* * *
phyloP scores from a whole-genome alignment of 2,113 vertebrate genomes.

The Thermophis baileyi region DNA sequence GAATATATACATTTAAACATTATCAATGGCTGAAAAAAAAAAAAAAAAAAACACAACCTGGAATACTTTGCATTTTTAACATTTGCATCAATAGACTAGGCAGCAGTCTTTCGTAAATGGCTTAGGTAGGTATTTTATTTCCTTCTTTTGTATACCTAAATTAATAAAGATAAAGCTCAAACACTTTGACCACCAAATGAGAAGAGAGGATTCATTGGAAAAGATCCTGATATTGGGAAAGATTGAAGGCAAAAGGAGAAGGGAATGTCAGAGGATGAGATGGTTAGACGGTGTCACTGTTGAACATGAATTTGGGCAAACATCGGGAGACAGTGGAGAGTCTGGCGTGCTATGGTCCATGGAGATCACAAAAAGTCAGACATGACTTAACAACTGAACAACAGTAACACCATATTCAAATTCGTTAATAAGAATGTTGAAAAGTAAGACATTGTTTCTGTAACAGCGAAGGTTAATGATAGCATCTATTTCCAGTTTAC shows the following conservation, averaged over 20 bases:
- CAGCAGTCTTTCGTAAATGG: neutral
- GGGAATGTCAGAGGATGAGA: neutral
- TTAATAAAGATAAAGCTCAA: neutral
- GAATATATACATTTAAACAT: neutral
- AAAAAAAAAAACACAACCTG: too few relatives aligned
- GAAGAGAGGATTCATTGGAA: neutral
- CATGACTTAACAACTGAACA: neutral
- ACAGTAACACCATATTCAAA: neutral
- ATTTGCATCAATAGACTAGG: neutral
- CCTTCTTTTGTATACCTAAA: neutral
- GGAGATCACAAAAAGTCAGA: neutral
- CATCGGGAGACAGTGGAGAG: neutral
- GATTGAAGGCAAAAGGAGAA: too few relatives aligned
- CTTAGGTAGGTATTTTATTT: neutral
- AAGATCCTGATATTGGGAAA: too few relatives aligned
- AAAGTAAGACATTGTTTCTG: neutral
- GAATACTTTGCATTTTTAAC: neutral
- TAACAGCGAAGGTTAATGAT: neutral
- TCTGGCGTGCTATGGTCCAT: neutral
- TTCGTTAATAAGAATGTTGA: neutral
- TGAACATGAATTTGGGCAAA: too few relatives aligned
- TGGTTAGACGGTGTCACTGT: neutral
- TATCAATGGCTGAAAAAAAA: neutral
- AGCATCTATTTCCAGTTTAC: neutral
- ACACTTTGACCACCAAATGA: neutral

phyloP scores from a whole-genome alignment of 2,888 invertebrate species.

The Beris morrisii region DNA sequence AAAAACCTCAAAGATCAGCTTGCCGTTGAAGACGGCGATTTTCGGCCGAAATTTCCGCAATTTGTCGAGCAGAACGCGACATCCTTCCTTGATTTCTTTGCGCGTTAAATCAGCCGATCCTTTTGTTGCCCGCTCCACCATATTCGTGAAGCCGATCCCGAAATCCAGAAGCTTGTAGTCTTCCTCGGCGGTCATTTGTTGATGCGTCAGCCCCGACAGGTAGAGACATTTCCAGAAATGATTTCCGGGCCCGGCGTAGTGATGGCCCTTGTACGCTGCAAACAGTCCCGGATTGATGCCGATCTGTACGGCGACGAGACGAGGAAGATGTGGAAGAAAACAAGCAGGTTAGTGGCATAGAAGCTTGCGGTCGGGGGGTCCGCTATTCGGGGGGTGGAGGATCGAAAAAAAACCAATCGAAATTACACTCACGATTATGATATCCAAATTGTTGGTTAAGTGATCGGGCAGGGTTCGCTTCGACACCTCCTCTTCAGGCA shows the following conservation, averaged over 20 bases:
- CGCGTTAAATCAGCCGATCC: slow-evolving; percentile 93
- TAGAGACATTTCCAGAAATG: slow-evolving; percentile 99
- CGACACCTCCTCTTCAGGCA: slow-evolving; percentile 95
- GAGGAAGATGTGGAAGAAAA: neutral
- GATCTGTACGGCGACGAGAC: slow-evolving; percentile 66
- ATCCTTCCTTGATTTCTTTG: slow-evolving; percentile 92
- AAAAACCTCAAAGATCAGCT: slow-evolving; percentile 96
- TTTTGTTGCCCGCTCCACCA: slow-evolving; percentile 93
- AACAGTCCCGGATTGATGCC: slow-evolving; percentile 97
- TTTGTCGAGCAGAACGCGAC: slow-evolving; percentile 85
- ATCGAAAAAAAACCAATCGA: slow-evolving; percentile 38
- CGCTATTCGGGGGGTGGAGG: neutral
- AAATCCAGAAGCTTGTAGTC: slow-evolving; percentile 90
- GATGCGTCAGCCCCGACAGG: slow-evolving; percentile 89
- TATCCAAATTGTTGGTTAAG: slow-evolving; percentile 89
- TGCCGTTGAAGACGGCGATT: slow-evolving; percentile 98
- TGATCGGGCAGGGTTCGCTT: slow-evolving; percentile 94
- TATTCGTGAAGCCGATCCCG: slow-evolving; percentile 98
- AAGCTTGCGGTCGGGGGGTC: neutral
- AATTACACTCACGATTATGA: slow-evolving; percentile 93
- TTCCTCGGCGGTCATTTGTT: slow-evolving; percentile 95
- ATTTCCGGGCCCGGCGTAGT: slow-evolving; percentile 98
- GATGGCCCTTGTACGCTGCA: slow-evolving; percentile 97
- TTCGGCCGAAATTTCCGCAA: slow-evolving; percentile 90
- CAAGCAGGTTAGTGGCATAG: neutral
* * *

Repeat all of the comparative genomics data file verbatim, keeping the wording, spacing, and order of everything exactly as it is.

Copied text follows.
phyloP scores from a whole-genome alignment of 2,113 vertebrate genomes.

The Thermophis baileyi region DNA sequence GAATATATACATTTAAACATTATCAATGGCTGAAAAAAAAAAAAAAAAAAACACAACCTGGAATACTTTGCATTTTTAACATTTGCATCAATAGACTAGGCAGCAGTCTTTCGTAAATGGCTTAGGTAGGTATTTTATTTCCTTCTTTTGTATACCTAAATTAATAAAGATAAAGCTCAAACACTTTGACCACCAAATGAGAAGAGAGGATTCATTGGAAAAGATCCTGATATTGGGAAAGATTGAAGGCAAAAGGAGAAGGGAATGTCAGAGGATGAGATGGTTAGACGGTGTCACTGTTGAACATGAATTTGGGCAAACATCGGGAGACAGTGGAGAGTCTGGCGTGCTATGGTCCATGGAGATCACAAAAAGTCAGACATGACTTAACAACTGAACAACAGTAACACCATATTCAAATTCGTTAATAAGAATGTTGAAAAGTAAGACATTGTTTCTGTAACAGCGAAGGTTAATGATAGCATCTATTTCCAGTTTAC shows the following conservation, averaged over 20 bases:
- CAGCAGTCTTTCGTAAATGG: neutral
- GGGAATGTCAGAGGATGAGA: neutral
- TTAATAAAGATAAAGCTCAA: neutral
- GAATATATACATTTAAACAT: neutral
- AAAAAAAAAAACACAACCTG: too few relatives aligned
- GAAGAGAGGATTCATTGGAA: neutral
- CATGACTTAACAACTGAACA: neutral
- ACAGTAACACCATATTCAAA: neutral
- ATTTGCATCAATAGACTAGG: neutral
- CCTTCTTTTGTATACCTAAA: neutral
- GGAGATCACAAAAAGTCAGA: neutral
- CATCGGGAGACAGTGGAGAG: neutral
- GATTGAAGGCAAAAGGAGAA: too few relatives aligned
- CTTAGGTAGGTATTTTATTT: neutral
- AAGATCCTGATATTGGGAAA: too few relatives aligned
- AAAGTAAGACATTGTTTCTG: neutral
- GAATACTTTGCATTTTTAAC: neutral
- TAACAGCGAAGGTTAATGAT: neutral
- TCTGGCGTGCTATGGTCCAT: neutral
- TTCGTTAATAAGAATGTTGA: neutral
- TGAACATGAATTTGGGCAAA: too few relatives aligned
- TGGTTAGACGGTGTCACTGT: neutral
- TATCAATGGCTGAAAAAAAA: neutral
- AGCATCTATTTCCAGTTTAC: neutral
- ACACTTTGACCACCAAATGA: neutral

phyloP scores from a whole-genome alignment of 2,888 invertebrate species.

The Beris morrisii region DNA sequence AAAAACCTCAAAGATCAGCTTGCCGTTGAAGACGGCGATTTTCGGCCGAAATTTCCGCAATTTGTCGAGCAGAACGCGACATCCTTCCTTGATTTCTTTGCGCGTTAAATCAGCCGATCCTTTTGTTGCCCGCTCCACCATATTCGTGAAGCCGATCCCGAAATCCAGAAGCTTGTAGTCTTCCTCGGCGGTCATTTGTTGATGCGTCAGCCCCGACAGGTAGAGACATTTCCAGAAATGATTTCCGGGCCCGGCGTAGTGATGGCCCTTGTACGCTGCAAACAGTCCCGGATTGATGCCGATCTGTACGGCGACGAGACGAGGAAGATGTGGAAGAAAACAAGCAGGTTAGTGGCATAGAAGCTTGCGGTCGGGGGGTCCGCTATTCGGGGGGTGGAGGATCGAAAAAAAACCAATCGAAATTACACTCACGATTATGATATCCAAATTGTTGGTTAAGTGATCGGGCAGGGTTCGCTTCGACACCTCCTCTTCAGGCA shows the following conservation, averaged over 20 bases:
- CGCGTTAAATCAGCCGATCC: slow-evolving; percentile 93
- TAGAGACATTTCCAGAAATG: slow-evolving; percentile 99
- CGACACCTCCTCTTCAGGCA: slow-evolving; percentile 95
- GAGGAAGATGTGGAAGAAAA: neutral
- GATCTGTACGGCGACGAGAC: slow-evolving; percentile 66
- ATCCTTCCTTGATTTCTTTG: slow-evolving; percentile 92
- AAAAACCTCAAAGATCAGCT: slow-evolving; percentile 96
- TTTTGTTGCCCGCTCCACCA: slow-evolving; percentile 93
- AACAGTCCCGGATTGATGCC: slow-evolving; percentile 97
- TTTGTCGAGCAGAACGCGAC: slow-evolving; percentile 85
- ATCGAAAAAAAACCAATCGA: slow-evolving; percentile 38
- CGCTATTCGGGGGGTGGAGG: neutral
- AAATCCAGAAGCTTGTAGTC: slow-evolving; percentile 90
- GATGCGTCAGCCCCGACAGG: slow-evolving; percentile 89
- TATCCAAATTGTTGGTTAAG: slow-evolving; percentile 89
- TGCCGTTGAAGACGGCGATT: slow-evolving; percentile 98
- TGATCGGGCAGGGTTCGCTT: slow-evolving; percentile 94
- TATTCGTGAAGCCGATCCCG: slow-evolving; percentile 98
- AAGCTTGCGGTCGGGGGGTC: neutral
- AATTACACTCACGATTATGA: slow-evolving; percentile 93
- TTCCTCGGCGGTCATTTGTT: slow-evolving; percentile 95
- ATTTCCGGGCCCGGCGTAGT: slow-evolving; percentile 98
- GATGGCCCTTGTACGCTGCA: slow-evolving; percentile 97
- TTCGGCCGAAATTTCCGCAA: slow-evolving; percentile 90
- CAAGCAGGTTAGTGGCATAG: neutral